(ii) The primary valency of a compound is its oxidation state, and the secondary valency of a complex is its coordination number.
(iii) Because the secondary valency of each species is fixed, the coordination number is also fixed.
(iv) The metal atom fulfils both the primary and secondary valencies of a metal atom. A negative ion fulfils the main valency. Secondary valencies are filled by negative ions and neutral molecules.
Q2. With the help of an example, write two differences between a double salt and a coordination compound.
A. The distinction between a double salt and a coordination compound is as follows:
A double salt is a compound that consists of two distinct salt components. In water, they completely dissociate into their ions. Potash Alum K2 SO4.Al2 (SO4)3.24H2 O is an example.
A complex salt is a chemical composed of a core metal atom and ligands that form coordination bonds with it. Coordination compounds do not completely dissociate into their ions in water. Potassium ferrocyanide, K Fe(CN) 4 6.
Q3. The [Mn(H2 O)6]2+ ion contains five unpaired electrons, whereas the [Mn(CN)6]4- ion contains only one. Use the Crystal Field Theory to explain.
A. Mn2+ has the electronic configuration 3d5 4s0. In the case of hexaaquamanganese (II) ion, the ligand is water, which is a weak field ligand that is unable to couple up the electrons of the 3d subshell, and the configuration is t2g3 and eg2. The CN in the case of the hexacyano ion is a two strong field ligand that causes electron pairing in the d orbitals, leaving only one unpaired electron in t2g5 eg0.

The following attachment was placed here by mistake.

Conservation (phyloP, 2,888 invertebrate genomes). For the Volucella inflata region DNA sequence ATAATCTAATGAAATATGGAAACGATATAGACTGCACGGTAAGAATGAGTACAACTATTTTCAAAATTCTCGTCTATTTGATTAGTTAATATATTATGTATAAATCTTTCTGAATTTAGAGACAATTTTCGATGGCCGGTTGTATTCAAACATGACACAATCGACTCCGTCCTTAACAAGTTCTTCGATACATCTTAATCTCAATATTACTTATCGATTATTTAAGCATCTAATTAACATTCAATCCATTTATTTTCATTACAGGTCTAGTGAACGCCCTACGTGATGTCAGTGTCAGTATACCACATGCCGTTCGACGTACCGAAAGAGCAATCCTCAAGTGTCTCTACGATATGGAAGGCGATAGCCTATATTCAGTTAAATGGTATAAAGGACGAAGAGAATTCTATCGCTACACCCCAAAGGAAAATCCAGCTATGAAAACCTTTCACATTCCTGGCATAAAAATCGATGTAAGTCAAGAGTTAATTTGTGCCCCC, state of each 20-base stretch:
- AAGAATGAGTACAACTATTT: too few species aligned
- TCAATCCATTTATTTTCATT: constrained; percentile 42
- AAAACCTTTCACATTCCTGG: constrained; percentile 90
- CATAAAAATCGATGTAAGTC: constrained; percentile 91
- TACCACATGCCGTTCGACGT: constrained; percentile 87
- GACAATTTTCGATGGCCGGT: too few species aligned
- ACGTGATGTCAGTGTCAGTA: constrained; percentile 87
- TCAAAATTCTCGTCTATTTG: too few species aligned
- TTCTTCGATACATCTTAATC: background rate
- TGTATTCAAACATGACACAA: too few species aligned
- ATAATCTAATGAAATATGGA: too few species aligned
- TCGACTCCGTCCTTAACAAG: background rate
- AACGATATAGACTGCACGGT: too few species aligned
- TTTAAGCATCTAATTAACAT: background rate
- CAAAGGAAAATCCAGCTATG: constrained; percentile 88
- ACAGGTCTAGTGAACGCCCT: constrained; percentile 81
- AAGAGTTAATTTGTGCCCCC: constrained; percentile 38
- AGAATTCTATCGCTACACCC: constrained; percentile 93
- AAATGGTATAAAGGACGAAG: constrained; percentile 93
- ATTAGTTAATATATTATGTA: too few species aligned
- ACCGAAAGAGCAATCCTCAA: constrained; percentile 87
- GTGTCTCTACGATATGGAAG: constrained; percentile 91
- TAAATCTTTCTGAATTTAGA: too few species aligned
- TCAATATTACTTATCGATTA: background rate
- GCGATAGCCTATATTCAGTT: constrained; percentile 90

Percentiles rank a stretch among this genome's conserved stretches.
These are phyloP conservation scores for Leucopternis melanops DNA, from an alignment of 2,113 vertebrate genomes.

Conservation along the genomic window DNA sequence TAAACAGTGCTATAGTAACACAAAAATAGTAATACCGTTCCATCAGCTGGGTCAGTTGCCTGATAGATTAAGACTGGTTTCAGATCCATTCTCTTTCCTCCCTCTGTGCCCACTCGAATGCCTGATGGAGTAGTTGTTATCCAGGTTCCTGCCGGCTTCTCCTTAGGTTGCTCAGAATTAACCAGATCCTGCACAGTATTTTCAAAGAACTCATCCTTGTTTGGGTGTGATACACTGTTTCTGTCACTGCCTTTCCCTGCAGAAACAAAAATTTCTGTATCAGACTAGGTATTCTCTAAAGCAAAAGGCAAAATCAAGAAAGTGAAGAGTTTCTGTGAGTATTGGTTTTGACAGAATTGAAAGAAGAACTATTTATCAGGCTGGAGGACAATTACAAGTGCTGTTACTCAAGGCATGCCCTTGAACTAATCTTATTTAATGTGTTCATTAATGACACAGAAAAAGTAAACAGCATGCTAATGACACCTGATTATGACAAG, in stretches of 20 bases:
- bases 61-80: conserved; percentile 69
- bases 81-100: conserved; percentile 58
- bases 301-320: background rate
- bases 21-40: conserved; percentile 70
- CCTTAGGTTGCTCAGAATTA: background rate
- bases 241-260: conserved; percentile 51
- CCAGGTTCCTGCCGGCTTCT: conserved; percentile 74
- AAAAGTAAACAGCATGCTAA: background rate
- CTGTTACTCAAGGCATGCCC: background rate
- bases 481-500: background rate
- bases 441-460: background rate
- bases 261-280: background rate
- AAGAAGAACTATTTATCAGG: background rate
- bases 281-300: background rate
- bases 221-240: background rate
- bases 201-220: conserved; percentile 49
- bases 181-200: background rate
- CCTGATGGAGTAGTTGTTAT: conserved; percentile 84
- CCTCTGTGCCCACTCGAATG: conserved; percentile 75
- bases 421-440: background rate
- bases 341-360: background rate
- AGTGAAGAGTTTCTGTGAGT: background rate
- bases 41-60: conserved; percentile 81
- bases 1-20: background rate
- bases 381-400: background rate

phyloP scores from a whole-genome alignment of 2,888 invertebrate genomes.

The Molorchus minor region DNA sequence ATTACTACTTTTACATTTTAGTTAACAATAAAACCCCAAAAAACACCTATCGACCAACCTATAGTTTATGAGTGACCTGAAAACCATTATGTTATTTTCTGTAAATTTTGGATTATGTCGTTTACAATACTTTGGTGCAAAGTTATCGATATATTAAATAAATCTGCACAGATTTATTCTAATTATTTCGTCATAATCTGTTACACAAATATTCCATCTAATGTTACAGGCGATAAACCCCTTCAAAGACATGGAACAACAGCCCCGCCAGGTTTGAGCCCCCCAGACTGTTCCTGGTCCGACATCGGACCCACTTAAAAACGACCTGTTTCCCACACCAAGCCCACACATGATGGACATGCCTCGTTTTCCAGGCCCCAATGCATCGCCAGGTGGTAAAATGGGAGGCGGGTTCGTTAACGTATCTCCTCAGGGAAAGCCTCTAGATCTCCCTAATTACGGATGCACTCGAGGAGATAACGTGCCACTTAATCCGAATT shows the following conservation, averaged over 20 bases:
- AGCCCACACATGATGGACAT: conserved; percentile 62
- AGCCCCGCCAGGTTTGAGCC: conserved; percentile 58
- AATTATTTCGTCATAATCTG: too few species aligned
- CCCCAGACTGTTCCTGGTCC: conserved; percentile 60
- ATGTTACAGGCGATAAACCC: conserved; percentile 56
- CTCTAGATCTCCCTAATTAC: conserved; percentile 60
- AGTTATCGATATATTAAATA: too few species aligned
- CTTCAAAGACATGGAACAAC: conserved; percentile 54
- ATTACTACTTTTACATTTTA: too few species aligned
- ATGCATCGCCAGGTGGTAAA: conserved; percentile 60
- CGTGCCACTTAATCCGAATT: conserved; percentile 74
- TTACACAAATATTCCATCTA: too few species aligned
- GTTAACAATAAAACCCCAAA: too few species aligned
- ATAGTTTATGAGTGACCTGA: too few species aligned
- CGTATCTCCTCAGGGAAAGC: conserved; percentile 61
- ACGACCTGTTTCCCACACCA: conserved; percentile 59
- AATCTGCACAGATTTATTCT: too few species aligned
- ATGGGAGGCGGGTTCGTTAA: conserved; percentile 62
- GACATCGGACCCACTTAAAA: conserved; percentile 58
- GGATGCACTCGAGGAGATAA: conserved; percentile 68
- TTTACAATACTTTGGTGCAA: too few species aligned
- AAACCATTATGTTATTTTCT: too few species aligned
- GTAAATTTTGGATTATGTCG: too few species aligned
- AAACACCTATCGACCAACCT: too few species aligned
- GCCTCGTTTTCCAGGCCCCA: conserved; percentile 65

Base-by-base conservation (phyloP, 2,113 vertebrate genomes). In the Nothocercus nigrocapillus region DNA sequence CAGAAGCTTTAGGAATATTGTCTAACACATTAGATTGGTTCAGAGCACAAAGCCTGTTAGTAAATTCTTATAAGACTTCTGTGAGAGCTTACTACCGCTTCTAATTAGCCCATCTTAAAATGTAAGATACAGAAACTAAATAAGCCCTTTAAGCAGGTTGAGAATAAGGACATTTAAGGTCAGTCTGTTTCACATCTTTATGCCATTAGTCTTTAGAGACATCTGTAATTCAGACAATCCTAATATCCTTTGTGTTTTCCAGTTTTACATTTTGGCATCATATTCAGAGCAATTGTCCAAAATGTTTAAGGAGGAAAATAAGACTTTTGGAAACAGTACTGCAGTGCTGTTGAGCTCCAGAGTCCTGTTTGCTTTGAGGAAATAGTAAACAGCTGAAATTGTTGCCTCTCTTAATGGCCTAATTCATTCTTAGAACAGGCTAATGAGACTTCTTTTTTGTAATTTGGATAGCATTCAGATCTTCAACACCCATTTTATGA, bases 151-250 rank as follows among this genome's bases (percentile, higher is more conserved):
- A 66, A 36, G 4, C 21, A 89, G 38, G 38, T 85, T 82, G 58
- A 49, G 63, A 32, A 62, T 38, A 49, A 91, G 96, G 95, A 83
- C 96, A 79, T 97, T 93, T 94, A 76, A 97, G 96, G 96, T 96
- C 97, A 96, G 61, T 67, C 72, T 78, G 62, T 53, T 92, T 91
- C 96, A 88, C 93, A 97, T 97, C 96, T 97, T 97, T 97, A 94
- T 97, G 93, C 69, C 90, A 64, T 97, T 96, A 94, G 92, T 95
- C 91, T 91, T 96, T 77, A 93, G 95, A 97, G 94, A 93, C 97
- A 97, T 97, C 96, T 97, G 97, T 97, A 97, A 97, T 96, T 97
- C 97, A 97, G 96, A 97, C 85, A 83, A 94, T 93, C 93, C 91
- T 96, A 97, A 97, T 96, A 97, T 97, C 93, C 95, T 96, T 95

Q4. Mention the applications of the following complex compounds:
a. Silver, gold, or other noble metal electroplating
A. Complex ions of specific cations are formed for two reasons: To maintain the stability of the cation. In their pure state, some metal cations, such as gold are not stable. They become significantly more stable when complexed with a ligand.
b. In photography
A. A key component of photographic film is light sensitive silver bromide. To make silver salts, sodium bromide is added to a silver nitrate solution. On the sensitive surface of ordinary film is a gelatin coating containing silver bromide crystals.
Q5. How does EDTA aid in the treatment of lead poisoning?
A. To remove lead from our bodies, we use a ligand that can form metal complexes with lead. The chemical EDTA is used to treat lead poisoning. The abbreviation for ethylene diamine tetraacetic acid (EDTA) is ethylene diamine tetraacetic acid. It contains two nitrogen atoms and four oxygen atoms, all of which can donate electrons to metals. In the body, lead replaces calcium in the Ca-EDTA complex. Urine excretes lead-EDTA, a more soluble complex.
Short Answer Type Questions – 3 mark
Q1. Give an account for the following:
(i) [NiCl4]2 is paramagnetic, whereas Ni(CO)4 is diamagnetic, even though both 4 are tetrahedral.
A. Despite the fact that they are both tetrahedral, [NiCl4]2 is paramagnetic and Ni(CO)4 is diamagnetic. It has the structure 3d8 4s2, which indicates that it is in the zero oxidation state. CO, on the other hand, is an extremely potent field ligand. As a result, it is diamagnetic and induces the pairing of unpaired 3d electrons; however, because Cl is a weak ligand and is unable to pair up the unpaired electrons, [NiCl4]2 is paramagnetic.
(ii) [Ni(NH3)6]2+ is weakly paramagnetic, whereas Fe(H2O)6]3 is strongly paramagnetic.